The sacrifices of animals were supposed to be symbolic of the sacrifice of a broken heart, as David says in psalm 51, restoring the people back to holiness and having been restored back to holiness they would live life to the full. However, these sacrifices were not permanent. After they had been made and the people restored to holiness, the people would still be just as likely to sin and break the covenant. Some would repeat the sacrifices as often as they were required to. But others wouldn’t make as much of an effort as they should.
The prophet Malachi wrote about people who got lazy with their sacrifices. Instead of offering valuable animals as a sign of sorrow, they would offer the weakest or diseased animals. These did not please God. Hebrews says that when Christ came into the world he said “sacrifices and offerings, burnt offerings and sin offerings you did not desire, nor were you pleased with them.”
Then he said, “here I am, I have come to do your will.” The author of the letter to the Hebrews says that by saying this, Christ set aside the old sacrifices and established a new one.
“Here I am, I have come to do your Will”.
Does this remind you of another part in scripture?
It reminds me of when Jesus says, “Not my will but yours be done” in the Garden of Gethsemane. It is there that Jesus our High Priest chooses obedience to God, obedience even to death on a cross. In doing so, Jesus offers himself as a perfect sacrifice.
Just as Nick explained last week that because Jesus is both God and Human, he was able to act as the best high priest, because Jesus is both God and human he is able to be a perfect sacrifice.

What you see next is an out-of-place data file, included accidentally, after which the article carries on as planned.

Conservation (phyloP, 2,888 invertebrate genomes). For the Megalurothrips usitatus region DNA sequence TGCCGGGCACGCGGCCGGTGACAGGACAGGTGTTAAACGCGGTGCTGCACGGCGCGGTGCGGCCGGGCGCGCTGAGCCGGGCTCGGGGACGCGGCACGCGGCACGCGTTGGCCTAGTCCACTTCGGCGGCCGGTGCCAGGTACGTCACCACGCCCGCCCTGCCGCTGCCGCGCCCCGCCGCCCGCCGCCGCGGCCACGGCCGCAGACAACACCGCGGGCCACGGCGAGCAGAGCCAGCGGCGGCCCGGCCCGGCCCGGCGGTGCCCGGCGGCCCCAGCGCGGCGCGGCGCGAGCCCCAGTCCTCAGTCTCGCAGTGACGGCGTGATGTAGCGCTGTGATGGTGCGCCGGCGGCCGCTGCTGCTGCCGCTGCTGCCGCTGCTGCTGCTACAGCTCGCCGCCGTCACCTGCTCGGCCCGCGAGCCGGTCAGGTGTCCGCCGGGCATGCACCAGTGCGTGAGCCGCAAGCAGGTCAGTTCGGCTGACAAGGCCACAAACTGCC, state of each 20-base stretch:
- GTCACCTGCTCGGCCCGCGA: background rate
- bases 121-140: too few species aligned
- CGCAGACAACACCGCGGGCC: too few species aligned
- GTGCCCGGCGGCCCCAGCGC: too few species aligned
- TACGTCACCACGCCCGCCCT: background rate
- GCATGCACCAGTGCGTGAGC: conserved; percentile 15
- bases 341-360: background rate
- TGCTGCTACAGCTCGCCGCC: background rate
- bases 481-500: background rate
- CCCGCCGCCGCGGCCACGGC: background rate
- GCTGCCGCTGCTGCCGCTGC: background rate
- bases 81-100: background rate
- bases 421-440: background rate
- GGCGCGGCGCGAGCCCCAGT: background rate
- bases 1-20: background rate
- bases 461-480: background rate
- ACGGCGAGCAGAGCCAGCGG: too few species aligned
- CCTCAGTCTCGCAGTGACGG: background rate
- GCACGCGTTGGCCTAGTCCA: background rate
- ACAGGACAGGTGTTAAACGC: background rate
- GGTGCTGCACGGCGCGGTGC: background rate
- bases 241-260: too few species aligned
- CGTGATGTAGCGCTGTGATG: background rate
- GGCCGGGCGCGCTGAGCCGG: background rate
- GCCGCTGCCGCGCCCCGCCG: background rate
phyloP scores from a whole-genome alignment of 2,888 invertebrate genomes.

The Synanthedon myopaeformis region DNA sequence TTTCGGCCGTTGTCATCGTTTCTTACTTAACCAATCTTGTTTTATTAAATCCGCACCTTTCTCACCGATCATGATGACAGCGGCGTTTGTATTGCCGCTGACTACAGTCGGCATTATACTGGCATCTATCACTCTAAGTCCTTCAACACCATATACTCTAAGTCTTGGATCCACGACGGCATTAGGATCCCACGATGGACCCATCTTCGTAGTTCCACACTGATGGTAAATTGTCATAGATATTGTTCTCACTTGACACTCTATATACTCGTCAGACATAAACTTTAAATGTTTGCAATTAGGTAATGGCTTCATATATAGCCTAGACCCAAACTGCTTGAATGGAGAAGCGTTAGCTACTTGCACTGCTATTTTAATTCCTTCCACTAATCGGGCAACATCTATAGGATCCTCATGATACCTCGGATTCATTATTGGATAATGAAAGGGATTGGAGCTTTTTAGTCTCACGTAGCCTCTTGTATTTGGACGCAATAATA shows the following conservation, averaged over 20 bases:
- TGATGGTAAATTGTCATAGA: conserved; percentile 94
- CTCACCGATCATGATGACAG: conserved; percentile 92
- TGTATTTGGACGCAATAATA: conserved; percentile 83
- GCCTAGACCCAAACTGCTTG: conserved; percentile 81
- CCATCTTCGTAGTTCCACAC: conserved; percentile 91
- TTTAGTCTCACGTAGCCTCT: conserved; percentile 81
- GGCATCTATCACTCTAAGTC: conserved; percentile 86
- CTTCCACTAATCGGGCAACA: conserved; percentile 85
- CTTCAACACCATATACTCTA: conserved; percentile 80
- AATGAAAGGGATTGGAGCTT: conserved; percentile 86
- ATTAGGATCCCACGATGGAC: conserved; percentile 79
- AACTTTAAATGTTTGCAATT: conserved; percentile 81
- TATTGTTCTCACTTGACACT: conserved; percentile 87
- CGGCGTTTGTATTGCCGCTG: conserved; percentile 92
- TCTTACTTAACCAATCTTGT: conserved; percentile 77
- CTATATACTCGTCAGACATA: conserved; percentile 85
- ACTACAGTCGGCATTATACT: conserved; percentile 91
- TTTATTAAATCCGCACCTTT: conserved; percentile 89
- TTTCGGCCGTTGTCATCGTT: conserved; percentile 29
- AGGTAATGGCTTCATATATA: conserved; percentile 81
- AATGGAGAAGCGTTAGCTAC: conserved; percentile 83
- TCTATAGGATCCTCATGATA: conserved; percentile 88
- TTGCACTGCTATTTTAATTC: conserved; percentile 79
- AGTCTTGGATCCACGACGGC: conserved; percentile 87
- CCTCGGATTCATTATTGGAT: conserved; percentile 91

However he is more than just a sacrifice.
Dying on the cross, Jesus offers himself as the ultimate expression of sorrow and guilt for the sins which we have done, the sins we do and the sins we will still commit.
Being resurrected from the grave and coming back to life forever, Jesus is God’s promise of forgiveness and eternal friendship.
In the Old Testament, the promises between God and his people required repeated sacrifices.
In the New Testament the promise between God and humanity IS Jesus.
By his obedience to God’s will, Hebrews says, “We have been made holy through the sacrifice of the Body of Jesus Christ once for all.”
Hebrews goes on to say, “Day after day every priest stands and performs his religious duties, again and again he offers the same sacrifices, which can never take away sins. But when this priest, Jesus, had offered for all time one sacrifice for sins, he sat down at the right hand of God. Since that time he waits for his enemies to be made his footstool, because by one sacrifice he has made perfect forever those who are being made holy.”
In Jesus we have a better sacrifice than what was before and we have a living promise of forgiveness from God.
There’s something very interesting, and I think encouraging, about this.
“We have been made holy through the sacrifice of the body of Jesus once and for all.”
This sacrifice and promise of forgiveness and life is a promise which is made to US.
We have been made holy.
We have been forgiven.